ARCHAEOLOGICAL SOCIETY -- RESEARCH
Studying and sharing Kent's past
- Vol. 127 2007 page 340
Dials of Kent. By
Chris H. K. Williams
TABLE 3. PROPORTION OF MEDIEVAL KENT CHURCHES WITH
of churches a
churches with scratch dial(s) b
a Based on the authorís analysis of Pevsner (J. Newman, West Kent and
the Weald, 1980
& North East and East Kent, 1983).
b From Table 2.
c See Table 2, note (a).
TABLE 4. COMPARISON OF KENT INCIDENCE OF
WITH SOMERSET AND RUTLAND (PER CENT)
a Authorís analysis of data in E. Horne, Primitive Sun Dials or
Scratch Dials. Containing
a list of those in Somerset, 1917.
b From Tables 2 and 3.
c Authorís analysis of data in R. Ovens & S. Sleath, Time in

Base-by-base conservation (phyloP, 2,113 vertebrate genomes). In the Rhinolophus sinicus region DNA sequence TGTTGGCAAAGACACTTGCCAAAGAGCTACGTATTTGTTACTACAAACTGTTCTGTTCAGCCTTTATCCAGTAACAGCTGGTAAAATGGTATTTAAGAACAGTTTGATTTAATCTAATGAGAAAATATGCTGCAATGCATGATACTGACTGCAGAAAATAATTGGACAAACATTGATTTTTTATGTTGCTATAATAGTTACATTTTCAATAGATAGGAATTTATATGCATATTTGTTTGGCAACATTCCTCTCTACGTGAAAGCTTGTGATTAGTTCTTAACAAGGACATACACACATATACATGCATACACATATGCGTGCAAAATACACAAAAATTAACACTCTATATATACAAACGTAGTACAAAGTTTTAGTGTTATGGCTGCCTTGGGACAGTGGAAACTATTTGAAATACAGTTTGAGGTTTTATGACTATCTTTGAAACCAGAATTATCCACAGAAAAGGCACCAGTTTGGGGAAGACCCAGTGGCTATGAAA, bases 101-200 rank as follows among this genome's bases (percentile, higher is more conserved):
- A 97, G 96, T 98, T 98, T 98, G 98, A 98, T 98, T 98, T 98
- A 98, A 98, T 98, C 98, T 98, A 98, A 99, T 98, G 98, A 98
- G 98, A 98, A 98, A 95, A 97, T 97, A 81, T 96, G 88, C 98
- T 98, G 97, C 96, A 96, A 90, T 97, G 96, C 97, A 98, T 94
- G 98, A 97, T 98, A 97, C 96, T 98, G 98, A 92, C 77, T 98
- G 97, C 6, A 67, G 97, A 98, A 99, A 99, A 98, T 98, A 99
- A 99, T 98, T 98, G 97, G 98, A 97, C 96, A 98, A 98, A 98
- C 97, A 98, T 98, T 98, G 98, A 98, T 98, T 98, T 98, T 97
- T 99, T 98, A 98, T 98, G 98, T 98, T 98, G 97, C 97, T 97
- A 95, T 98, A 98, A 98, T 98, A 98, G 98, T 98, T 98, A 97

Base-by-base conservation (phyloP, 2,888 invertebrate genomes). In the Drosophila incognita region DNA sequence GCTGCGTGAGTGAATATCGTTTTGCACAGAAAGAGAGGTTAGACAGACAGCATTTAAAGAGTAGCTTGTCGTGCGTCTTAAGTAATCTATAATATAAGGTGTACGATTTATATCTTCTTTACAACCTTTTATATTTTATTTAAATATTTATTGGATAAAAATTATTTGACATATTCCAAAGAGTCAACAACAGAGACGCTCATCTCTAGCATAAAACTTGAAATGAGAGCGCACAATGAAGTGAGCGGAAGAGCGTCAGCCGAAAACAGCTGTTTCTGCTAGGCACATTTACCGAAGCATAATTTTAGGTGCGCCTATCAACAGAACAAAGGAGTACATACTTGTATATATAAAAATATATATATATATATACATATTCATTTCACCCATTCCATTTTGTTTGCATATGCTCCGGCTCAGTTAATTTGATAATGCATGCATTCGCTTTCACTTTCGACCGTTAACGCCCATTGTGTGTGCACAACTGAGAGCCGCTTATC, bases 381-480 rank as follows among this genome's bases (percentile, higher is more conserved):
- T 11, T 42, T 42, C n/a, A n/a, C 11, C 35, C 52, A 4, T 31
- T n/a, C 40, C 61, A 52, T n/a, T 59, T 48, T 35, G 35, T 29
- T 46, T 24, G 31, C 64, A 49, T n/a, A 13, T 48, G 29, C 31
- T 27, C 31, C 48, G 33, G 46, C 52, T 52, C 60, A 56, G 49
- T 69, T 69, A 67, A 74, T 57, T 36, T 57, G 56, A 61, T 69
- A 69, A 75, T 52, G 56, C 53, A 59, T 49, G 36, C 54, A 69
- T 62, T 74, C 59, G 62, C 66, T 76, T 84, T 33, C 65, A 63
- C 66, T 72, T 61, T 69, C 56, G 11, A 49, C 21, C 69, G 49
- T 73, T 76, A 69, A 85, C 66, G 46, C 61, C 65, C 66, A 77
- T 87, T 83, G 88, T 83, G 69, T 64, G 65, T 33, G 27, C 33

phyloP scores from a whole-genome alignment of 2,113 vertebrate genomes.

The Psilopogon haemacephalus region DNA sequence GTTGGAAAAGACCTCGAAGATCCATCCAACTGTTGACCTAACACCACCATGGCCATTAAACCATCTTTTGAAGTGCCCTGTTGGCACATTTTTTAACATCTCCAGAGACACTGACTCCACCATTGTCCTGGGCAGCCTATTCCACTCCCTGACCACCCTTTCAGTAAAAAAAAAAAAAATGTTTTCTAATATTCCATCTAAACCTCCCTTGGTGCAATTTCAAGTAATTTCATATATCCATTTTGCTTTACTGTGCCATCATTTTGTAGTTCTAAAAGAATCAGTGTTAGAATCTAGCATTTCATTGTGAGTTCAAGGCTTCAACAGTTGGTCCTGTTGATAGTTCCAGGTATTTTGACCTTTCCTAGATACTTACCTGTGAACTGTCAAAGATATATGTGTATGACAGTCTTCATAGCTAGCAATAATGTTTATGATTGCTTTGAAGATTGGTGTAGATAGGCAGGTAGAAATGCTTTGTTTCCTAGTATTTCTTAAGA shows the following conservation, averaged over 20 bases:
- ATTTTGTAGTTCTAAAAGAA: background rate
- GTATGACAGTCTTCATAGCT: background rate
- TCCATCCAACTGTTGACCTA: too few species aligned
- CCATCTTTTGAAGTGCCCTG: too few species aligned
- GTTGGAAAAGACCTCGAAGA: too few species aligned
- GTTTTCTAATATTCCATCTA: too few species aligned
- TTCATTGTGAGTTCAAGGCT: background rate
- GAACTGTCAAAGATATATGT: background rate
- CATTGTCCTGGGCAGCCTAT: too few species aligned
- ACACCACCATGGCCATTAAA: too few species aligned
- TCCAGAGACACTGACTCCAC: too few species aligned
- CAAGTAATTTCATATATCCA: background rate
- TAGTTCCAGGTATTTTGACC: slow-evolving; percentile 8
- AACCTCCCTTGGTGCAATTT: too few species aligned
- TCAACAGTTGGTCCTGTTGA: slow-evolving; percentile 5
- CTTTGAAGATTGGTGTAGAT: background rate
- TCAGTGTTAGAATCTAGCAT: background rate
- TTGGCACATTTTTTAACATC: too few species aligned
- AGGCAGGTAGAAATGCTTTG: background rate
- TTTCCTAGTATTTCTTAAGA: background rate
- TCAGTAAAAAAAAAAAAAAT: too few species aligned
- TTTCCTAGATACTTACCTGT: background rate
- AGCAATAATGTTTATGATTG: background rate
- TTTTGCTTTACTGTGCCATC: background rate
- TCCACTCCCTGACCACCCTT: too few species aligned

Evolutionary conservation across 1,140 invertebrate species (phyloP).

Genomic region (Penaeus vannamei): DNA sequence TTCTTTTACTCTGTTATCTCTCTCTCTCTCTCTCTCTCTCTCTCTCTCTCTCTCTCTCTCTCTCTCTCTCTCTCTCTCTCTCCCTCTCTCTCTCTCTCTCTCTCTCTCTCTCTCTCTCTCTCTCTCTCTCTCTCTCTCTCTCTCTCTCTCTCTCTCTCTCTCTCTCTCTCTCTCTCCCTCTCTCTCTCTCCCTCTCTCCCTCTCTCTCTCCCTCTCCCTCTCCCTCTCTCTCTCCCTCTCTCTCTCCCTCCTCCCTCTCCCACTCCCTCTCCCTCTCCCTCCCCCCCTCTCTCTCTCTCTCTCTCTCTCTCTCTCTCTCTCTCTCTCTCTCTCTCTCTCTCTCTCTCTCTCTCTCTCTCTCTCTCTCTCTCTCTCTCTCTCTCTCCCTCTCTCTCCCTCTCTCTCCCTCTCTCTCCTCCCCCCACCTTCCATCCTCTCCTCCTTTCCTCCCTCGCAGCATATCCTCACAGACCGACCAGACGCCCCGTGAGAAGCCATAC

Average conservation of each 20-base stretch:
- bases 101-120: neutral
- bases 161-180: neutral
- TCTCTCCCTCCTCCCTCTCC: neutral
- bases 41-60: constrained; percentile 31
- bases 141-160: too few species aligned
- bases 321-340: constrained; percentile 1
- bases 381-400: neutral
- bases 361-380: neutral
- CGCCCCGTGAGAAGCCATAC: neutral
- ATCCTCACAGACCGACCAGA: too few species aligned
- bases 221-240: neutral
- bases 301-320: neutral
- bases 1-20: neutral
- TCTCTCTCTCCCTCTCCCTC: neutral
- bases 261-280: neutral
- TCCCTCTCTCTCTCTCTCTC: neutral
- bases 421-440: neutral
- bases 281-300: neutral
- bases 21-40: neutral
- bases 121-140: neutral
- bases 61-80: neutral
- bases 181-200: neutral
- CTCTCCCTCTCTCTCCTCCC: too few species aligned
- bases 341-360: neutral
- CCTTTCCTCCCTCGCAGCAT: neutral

Rutland. A History and Gazetteer
of the Bells, Scratch Dials, Sundials and Clocks of Rutland,
Today we can only see the distribution of scratch dials
surviving 300-800 years of church rebuilding and weathering.
Although an obvious statement, its implications (and their
estimation) are far from obvious, but of profound importance to
a genuine appreciation of scratch dials. It might be thought the
current high frequency of churches without a dial reflects the
fact many never had one.25 Reflection concludes such
a hypothesis is not credible. Scratch dials were a simple low
cost device. Surviving examples alone are sufficiently numerous
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